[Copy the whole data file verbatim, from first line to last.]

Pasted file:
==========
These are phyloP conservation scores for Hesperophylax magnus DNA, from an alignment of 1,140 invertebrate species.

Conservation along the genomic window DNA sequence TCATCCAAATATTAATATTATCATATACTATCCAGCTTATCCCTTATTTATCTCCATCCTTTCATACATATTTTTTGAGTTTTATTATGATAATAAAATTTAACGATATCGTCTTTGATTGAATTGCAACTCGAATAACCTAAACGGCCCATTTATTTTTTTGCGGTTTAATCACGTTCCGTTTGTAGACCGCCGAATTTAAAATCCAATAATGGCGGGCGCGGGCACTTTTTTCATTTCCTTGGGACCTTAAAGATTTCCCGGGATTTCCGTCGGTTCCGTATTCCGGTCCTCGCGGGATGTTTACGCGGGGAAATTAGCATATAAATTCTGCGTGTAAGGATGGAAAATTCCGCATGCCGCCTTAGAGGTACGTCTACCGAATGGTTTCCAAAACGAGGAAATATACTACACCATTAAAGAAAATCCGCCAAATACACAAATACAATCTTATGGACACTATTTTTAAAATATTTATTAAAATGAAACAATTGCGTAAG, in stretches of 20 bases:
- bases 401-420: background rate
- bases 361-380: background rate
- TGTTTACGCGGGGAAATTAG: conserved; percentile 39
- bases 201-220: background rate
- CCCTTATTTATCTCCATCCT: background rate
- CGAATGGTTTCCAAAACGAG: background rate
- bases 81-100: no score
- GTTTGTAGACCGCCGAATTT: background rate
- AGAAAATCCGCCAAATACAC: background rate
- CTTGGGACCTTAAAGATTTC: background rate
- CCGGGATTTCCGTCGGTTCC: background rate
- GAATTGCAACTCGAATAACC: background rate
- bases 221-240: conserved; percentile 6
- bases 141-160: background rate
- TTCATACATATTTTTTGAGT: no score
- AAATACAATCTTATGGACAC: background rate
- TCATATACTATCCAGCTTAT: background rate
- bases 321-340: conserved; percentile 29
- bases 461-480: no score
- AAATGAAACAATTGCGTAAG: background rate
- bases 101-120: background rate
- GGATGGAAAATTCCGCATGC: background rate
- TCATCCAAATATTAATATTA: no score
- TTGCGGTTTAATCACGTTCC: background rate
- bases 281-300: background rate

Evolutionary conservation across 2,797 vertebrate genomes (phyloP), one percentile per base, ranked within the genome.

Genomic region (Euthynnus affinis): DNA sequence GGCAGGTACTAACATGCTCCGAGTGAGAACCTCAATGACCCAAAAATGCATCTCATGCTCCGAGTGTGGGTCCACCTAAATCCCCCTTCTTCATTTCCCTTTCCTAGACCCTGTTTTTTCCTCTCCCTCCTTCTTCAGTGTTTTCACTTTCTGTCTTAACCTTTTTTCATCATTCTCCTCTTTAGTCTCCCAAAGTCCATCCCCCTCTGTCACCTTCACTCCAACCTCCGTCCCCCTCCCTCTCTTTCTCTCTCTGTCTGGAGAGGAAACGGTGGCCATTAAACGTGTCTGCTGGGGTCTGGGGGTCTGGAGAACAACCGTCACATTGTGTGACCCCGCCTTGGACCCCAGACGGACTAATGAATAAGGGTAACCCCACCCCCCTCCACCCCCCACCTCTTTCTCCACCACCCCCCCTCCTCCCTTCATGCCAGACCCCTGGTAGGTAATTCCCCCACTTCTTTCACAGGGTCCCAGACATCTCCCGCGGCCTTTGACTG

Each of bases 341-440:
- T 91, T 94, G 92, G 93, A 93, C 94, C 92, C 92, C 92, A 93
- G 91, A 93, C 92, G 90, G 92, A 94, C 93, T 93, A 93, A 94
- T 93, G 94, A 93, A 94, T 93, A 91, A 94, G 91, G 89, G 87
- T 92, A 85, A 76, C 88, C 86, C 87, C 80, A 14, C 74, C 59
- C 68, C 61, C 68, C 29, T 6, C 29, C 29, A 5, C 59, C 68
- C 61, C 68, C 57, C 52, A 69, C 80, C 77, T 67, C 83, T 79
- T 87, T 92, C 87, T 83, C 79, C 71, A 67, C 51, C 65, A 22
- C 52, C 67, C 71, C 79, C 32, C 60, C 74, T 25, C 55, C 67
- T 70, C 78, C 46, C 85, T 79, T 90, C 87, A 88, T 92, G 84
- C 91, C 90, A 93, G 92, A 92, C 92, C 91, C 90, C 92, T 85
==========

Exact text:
These are phyloP conservation scores for Hesperophylax magnus DNA, from an alignment of 1,140 invertebrate species.

Conservation along the genomic window DNA sequence TCATCCAAATATTAATATTATCATATACTATCCAGCTTATCCCTTATTTATCTCCATCCTTTCATACATATTTTTTGAGTTTTATTATGATAATAAAATTTAACGATATCGTCTTTGATTGAATTGCAACTCGAATAACCTAAACGGCCCATTTATTTTTTTGCGGTTTAATCACGTTCCGTTTGTAGACCGCCGAATTTAAAATCCAATAATGGCGGGCGCGGGCACTTTTTTCATTTCCTTGGGACCTTAAAGATTTCCCGGGATTTCCGTCGGTTCCGTATTCCGGTCCTCGCGGGATGTTTACGCGGGGAAATTAGCATATAAATTCTGCGTGTAAGGATGGAAAATTCCGCATGCCGCCTTAGAGGTACGTCTACCGAATGGTTTCCAAAACGAGGAAATATACTACACCATTAAAGAAAATCCGCCAAATACACAAATACAATCTTATGGACACTATTTTTAAAATATTTATTAAAATGAAACAATTGCGTAAG, in stretches of 20 bases:
- bases 401-420: background rate
- bases 361-380: background rate
- TGTTTACGCGGGGAAATTAG: conserved; percentile 39
- bases 201-220: background rate
- CCCTTATTTATCTCCATCCT: background rate
- CGAATGGTTTCCAAAACGAG: background rate
- bases 81-100: no score
- GTTTGTAGACCGCCGAATTT: background rate
- AGAAAATCCGCCAAATACAC: background rate
- CTTGGGACCTTAAAGATTTC: background rate
- CCGGGATTTCCGTCGGTTCC: background rate
- GAATTGCAACTCGAATAACC: background rate
- bases 221-240: conserved; percentile 6
- bases 141-160: background rate
- TTCATACATATTTTTTGAGT: no score
- AAATACAATCTTATGGACAC: background rate
- TCATATACTATCCAGCTTAT: background rate
- bases 321-340: conserved; percentile 29
- bases 461-480: no score
- AAATGAAACAATTGCGTAAG: background rate
- bases 101-120: background rate
- GGATGGAAAATTCCGCATGC: background rate
- TCATCCAAATATTAATATTA: no score
- TTGCGGTTTAATCACGTTCC: background rate
- bases 281-300: background rate

Evolutionary conservation across 2,797 vertebrate genomes (phyloP), one percentile per base, ranked within the genome.

Genomic region (Euthynnus affinis): DNA sequence GGCAGGTACTAACATGCTCCGAGTGAGAACCTCAATGACCCAAAAATGCATCTCATGCTCCGAGTGTGGGTCCACCTAAATCCCCCTTCTTCATTTCCCTTTCCTAGACCCTGTTTTTTCCTCTCCCTCCTTCTTCAGTGTTTTCACTTTCTGTCTTAACCTTTTTTCATCATTCTCCTCTTTAGTCTCCCAAAGTCCATCCCCCTCTGTCACCTTCACTCCAACCTCCGTCCCCCTCCCTCTCTTTCTCTCTCTGTCTGGAGAGGAAACGGTGGCCATTAAACGTGTCTGCTGGGGTCTGGGGGTCTGGAGAACAACCGTCACATTGTGTGACCCCGCCTTGGACCCCAGACGGACTAATGAATAAGGGTAACCCCACCCCCCTCCACCCCCCACCTCTTTCTCCACCACCCCCCCTCCTCCCTTCATGCCAGACCCCTGGTAGGTAATTCCCCCACTTCTTTCACAGGGTCCCAGACATCTCCCGCGGCCTTTGACTG

Each of bases 341-440:
- T 91, T 94, G 92, G 93, A 93, C 94, C 92, C 92, C 92, A 93
- G 91, A 93, C 92, G 90, G 92, A 94, C 93, T 93, A 93, A 94
- T 93, G 94, A 93, A 94, T 93, A 91, A 94, G 91, G 89, G 87
- T 92, A 85, A 76, C 88, C 86, C 87, C 80, A 14, C 74, C 59
- C 68, C 61, C 68, C 29, T 6, C 29, C 29, A 5, C 59, C 68
- C 61, C 68, C 57, C 52, A 69, C 80, C 77, T 67, C 83, T 79
- T 87, T 92, C 87, T 83, C 79, C 71, A 67, C 51, C 65, A 22
- C 52, C 67, C 71, C 79, C 32, C 60, C 74, T 25, C 55, C 67
- T 70, C 78, C 46, C 85, T 79, T 90, C 87, A 88, T 92, G 84
- C 91, C 90, A 93, G 92, A 92, C 92, C 91, C 90, C 92, T 85